Home Page Election 2019 News Opinion Foreign Policy Politics Policy Legislation Lobbying Hill Life & People Hill Climbers Heard On The Hill Calendar Archives Classifieds
Hill Times Events Inside Ottawa Directory Hill Times Store Hill Times Careers The Wire Report The Lobby Monitor Parliament Now
Subscribe Free Trial Reuse & Permissions Advertising
Log In

NDP engages supporters in election post mortem

By Mark Burgess      
Share a story
The story link will be added automatically.

As the New Democrats look to rebuild and remain relevant with a substantially reduced Parliamentary caucus, the party is asking supporters about their policy priorities and how to work with the new Liberal government.

A Nov. 3 email from party president Rebecca Blaikie includes a survey with about 20 questions for NDP supporters. The survey asks respondents to rank the importance of a number of issues—including health care, childcare, environmental policies, indigenous issues, corporate taxes and marijuana—before asking about how the NDP should approach the new Liberal government in Parliament.

“Canadians have high expectations for this Parliament, but past Liberal governments have a bad record of delivering on their election promises,” the survey says. “How would you like to see Tom Mulcair and the NDP work with this Liberal government?”

The survey offers four answers:

• “Canadians voted for change. New Democrats should work with Justin Trudeau to deliver that change.”

• “The Liberals have a majority government—and need a strong NDP opposition to hold them to account.”

• “The Liberals have no plan to reverse cuts to health care, establish a $15 an hour federal minimum wage, or create affordable childcare. We must continue fighting for these issues.”

“New Democrats should work with the Liberal government on issues we agree on, but hold them to account as the opposition.”

The NDP went from official Opposition status, with 95 seats when the 41st Parliament was dissolved, to the third party in the House of Commons with 44 MPs. The party held its first caucus meeting since the election last week.

 

International media interested in Punjabi-speaking Canadian MPs

The 20 Punjabi-speaking MPs elected to the 42nd Parliament received international coverage last week after The Hill Times wrote that Punjabi had become the third most common language in the House of Commons.

Abbas Rana’s story was picked up by a number of news outlets in India last week, including New Delhi Television, The Hindustan Times, The Odisha Sun Times and Mumbai daily DNA. The World Economic Forum even mentioned the Punjabi-speaking MPs in its Daily Current Affairs post on Nov. 3.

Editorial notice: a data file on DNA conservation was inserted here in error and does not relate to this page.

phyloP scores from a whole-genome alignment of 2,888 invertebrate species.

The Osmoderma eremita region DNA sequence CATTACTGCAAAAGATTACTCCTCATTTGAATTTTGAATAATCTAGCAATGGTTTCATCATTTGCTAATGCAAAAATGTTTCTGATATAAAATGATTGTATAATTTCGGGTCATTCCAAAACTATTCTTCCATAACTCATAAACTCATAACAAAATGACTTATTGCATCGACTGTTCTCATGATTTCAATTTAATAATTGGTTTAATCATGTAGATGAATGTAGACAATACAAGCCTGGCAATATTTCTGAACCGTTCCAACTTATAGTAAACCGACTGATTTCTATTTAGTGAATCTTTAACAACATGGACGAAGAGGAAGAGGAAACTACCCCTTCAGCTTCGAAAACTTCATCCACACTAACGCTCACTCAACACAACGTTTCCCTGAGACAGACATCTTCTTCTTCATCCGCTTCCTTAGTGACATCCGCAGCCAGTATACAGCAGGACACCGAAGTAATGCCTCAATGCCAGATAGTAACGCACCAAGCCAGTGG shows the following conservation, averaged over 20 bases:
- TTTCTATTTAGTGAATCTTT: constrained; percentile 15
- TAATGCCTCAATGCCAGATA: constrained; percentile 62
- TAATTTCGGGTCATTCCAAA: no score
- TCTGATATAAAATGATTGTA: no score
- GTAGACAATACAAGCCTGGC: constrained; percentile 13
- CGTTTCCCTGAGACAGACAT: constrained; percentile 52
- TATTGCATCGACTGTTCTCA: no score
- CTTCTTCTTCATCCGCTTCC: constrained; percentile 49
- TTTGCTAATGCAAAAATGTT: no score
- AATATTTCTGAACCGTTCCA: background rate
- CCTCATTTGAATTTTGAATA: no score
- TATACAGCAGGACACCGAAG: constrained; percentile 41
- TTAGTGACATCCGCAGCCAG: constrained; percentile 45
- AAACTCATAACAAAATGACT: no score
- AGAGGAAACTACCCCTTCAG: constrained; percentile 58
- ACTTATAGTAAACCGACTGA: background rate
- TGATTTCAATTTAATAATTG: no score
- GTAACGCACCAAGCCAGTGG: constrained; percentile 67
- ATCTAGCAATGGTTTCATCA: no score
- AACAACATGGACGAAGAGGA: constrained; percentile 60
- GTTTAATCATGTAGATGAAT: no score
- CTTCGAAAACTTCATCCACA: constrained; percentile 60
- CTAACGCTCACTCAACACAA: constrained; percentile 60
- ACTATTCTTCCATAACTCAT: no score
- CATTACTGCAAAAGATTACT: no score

Canadians elected 23 MPs of South Asian origin on Oct. 19, 20 of whom speak Punjabi.

According to Statistics Canada’s 2011 National Household Survey, 430,705 Canadians identified Punjabi as their mother tongue, making it the third most common language after English and French.

The 430,705 native Punjabi speakers make up about 1.3 per cent of Canada’s population. The 20 Punjabi-speaking MPs represent almost six per cent of the House of Commons.

 Two of the top Canadian journalists who covered the war in Afghanistan will speak about the film they collaborated on at a Nov. 11 screening.

The Canadian Press’s Murray Brewster and photojournalist Louie Palu will attend the screening of Kandahar Journals at the Bytowne Cinema on Remembrance Day. Mr. Brewster, who covered the war for CP and authored the book The Savage War, wrote the documentary’s screenplay while Mr. Palu co-directed the film, which includes his footage from Afghanistan.

Kandahar Journals uses Mr. Palu’s personal journals from his time covering the war from 2006 to 2010, including the soldiers and civilians he meets and the violence and trauma he witnesses. Co-director Devin Gallagher films scenes of Mr. Palu’s life back home in Canada after the war, contrasting the banality with the war’s chaos.

The more time Mr. Palu spends in Afghanistan, “the more he recognizes the disconnection between the public back home and himself. In the end, he must come to terms with the impossibility of photography ever conveying the reality of war, because it is such a deeply personal experience,” says a description from the Lost Dominion Screening Collective, which is presenting the film.

Mr. Brewster will speak before the screening, at 9:10 p.m., and Mr. Palu will answer questions after.

 

Book commemorates 100th anniversary of In Flanders Fields

A new book with essays from some of Canada’s most esteemed writers examines the meaning and legacy of iconic First World War poem In Flanders Fields 100 years after it was published.